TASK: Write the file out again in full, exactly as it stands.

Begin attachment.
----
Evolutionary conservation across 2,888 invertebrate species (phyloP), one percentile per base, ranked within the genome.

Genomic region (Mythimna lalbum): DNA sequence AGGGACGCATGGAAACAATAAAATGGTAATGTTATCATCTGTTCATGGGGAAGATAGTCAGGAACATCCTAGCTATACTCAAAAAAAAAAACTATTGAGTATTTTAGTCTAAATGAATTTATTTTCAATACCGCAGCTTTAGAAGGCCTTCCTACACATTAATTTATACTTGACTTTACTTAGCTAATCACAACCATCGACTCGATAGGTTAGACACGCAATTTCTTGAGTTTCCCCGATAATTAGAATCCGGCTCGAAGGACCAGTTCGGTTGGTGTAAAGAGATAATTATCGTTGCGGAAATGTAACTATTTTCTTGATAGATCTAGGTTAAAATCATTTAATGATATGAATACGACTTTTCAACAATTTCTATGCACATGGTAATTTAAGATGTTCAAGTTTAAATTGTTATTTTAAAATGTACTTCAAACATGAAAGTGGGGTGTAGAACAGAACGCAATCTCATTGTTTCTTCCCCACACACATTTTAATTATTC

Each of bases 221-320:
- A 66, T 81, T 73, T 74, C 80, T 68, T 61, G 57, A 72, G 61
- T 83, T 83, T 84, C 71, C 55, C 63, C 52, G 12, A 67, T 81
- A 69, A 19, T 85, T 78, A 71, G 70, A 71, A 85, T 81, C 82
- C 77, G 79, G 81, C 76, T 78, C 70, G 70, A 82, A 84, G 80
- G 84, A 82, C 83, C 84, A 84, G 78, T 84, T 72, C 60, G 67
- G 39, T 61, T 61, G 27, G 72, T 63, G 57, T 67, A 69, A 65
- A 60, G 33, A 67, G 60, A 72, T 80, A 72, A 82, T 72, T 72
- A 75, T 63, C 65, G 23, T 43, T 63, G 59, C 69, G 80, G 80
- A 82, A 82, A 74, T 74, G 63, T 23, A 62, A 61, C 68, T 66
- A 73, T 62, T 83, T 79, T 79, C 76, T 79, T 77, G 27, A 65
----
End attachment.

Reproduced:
Evolutionary conservation across 2,888 invertebrate species (phyloP), one percentile per base, ranked within the genome.

Genomic region (Mythimna lalbum): DNA sequence AGGGACGCATGGAAACAATAAAATGGTAATGTTATCATCTGTTCATGGGGAAGATAGTCAGGAACATCCTAGCTATACTCAAAAAAAAAAACTATTGAGTATTTTAGTCTAAATGAATTTATTTTCAATACCGCAGCTTTAGAAGGCCTTCCTACACATTAATTTATACTTGACTTTACTTAGCTAATCACAACCATCGACTCGATAGGTTAGACACGCAATTTCTTGAGTTTCCCCGATAATTAGAATCCGGCTCGAAGGACCAGTTCGGTTGGTGTAAAGAGATAATTATCGTTGCGGAAATGTAACTATTTTCTTGATAGATCTAGGTTAAAATCATTTAATGATATGAATACGACTTTTCAACAATTTCTATGCACATGGTAATTTAAGATGTTCAAGTTTAAATTGTTATTTTAAAATGTACTTCAAACATGAAAGTGGGGTGTAGAACAGAACGCAATCTCATTGTTTCTTCCCCACACACATTTTAATTATTC

Each of bases 221-320:
- A 66, T 81, T 73, T 74, C 80, T 68, T 61, G 57, A 72, G 61
- T 83, T 83, T 84, C 71, C 55, C 63, C 52, G 12, A 67, T 81
- A 69, A 19, T 85, T 78, A 71, G 70, A 71, A 85, T 81, C 82
- C 77, G 79, G 81, C 76, T 78, C 70, G 70, A 82, A 84, G 80
- G 84, A 82, C 83, C 84, A 84, G 78, T 84, T 72, C 60, G 67
- G 39, T 61, T 61, G 27, G 72, T 63, G 57, T 67, A 69, A 65
- A 60, G 33, A 67, G 60, A 72, T 80, A 72, A 82, T 72, T 72
- A 75, T 63, C 65, G 23, T 43, T 63, G 59, C 69, G 80, G 80
- A 82, A 82, A 74, T 74, G 63, T 23, A 62, A 61, C 68, T 66
- A 73, T 62, T 83, T 79, T 79, C 76, T 79, T 77, G 27, A 65